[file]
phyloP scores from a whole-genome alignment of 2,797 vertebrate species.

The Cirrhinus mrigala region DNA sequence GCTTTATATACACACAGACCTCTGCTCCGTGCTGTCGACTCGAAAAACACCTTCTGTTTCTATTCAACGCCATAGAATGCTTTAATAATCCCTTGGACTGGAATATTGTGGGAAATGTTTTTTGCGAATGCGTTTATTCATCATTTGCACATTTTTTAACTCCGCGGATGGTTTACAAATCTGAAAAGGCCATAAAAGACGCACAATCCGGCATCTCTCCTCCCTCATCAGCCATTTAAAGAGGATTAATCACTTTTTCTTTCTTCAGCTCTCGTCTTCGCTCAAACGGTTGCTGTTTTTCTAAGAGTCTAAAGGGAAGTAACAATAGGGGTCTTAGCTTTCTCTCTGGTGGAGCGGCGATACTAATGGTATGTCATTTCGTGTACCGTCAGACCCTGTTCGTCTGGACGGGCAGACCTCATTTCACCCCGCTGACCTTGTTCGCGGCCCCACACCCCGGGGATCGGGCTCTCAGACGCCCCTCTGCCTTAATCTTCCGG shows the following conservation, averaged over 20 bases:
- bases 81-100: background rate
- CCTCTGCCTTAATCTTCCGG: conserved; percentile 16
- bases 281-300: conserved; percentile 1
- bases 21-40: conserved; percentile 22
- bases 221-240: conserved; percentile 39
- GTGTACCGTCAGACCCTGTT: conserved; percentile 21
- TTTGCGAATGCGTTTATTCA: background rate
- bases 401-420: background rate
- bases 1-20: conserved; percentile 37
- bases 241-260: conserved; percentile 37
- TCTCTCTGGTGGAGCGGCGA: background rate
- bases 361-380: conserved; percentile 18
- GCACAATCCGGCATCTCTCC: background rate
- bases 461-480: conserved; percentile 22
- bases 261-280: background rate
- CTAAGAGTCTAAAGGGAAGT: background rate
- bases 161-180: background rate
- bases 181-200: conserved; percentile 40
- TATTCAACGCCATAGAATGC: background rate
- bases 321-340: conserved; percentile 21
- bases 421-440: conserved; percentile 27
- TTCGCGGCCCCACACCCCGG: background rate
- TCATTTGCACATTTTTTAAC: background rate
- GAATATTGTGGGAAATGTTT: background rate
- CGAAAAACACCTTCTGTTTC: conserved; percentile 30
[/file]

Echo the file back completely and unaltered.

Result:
phyloP scores from a whole-genome alignment of 2,797 vertebrate species.

The Cirrhinus mrigala region DNA sequence GCTTTATATACACACAGACCTCTGCTCCGTGCTGTCGACTCGAAAAACACCTTCTGTTTCTATTCAACGCCATAGAATGCTTTAATAATCCCTTGGACTGGAATATTGTGGGAAATGTTTTTTGCGAATGCGTTTATTCATCATTTGCACATTTTTTAACTCCGCGGATGGTTTACAAATCTGAAAAGGCCATAAAAGACGCACAATCCGGCATCTCTCCTCCCTCATCAGCCATTTAAAGAGGATTAATCACTTTTTCTTTCTTCAGCTCTCGTCTTCGCTCAAACGGTTGCTGTTTTTCTAAGAGTCTAAAGGGAAGTAACAATAGGGGTCTTAGCTTTCTCTCTGGTGGAGCGGCGATACTAATGGTATGTCATTTCGTGTACCGTCAGACCCTGTTCGTCTGGACGGGCAGACCTCATTTCACCCCGCTGACCTTGTTCGCGGCCCCACACCCCGGGGATCGGGCTCTCAGACGCCCCTCTGCCTTAATCTTCCGG shows the following conservation, averaged over 20 bases:
- bases 81-100: background rate
- CCTCTGCCTTAATCTTCCGG: conserved; percentile 16
- bases 281-300: conserved; percentile 1
- bases 21-40: conserved; percentile 22
- bases 221-240: conserved; percentile 39
- GTGTACCGTCAGACCCTGTT: conserved; percentile 21
- TTTGCGAATGCGTTTATTCA: background rate
- bases 401-420: background rate
- bases 1-20: conserved; percentile 37
- bases 241-260: conserved; percentile 37
- TCTCTCTGGTGGAGCGGCGA: background rate
- bases 361-380: conserved; percentile 18
- GCACAATCCGGCATCTCTCC: background rate
- bases 461-480: conserved; percentile 22
- bases 261-280: background rate
- CTAAGAGTCTAAAGGGAAGT: background rate
- bases 161-180: background rate
- bases 181-200: conserved; percentile 40
- TATTCAACGCCATAGAATGC: background rate
- bases 321-340: conserved; percentile 21
- bases 421-440: conserved; percentile 27
- TTCGCGGCCCCACACCCCGG: background rate
- TCATTTGCACATTTTTTAAC: background rate
- GAATATTGTGGGAAATGTTT: background rate
- CGAAAAACACCTTCTGTTTC: conserved; percentile 30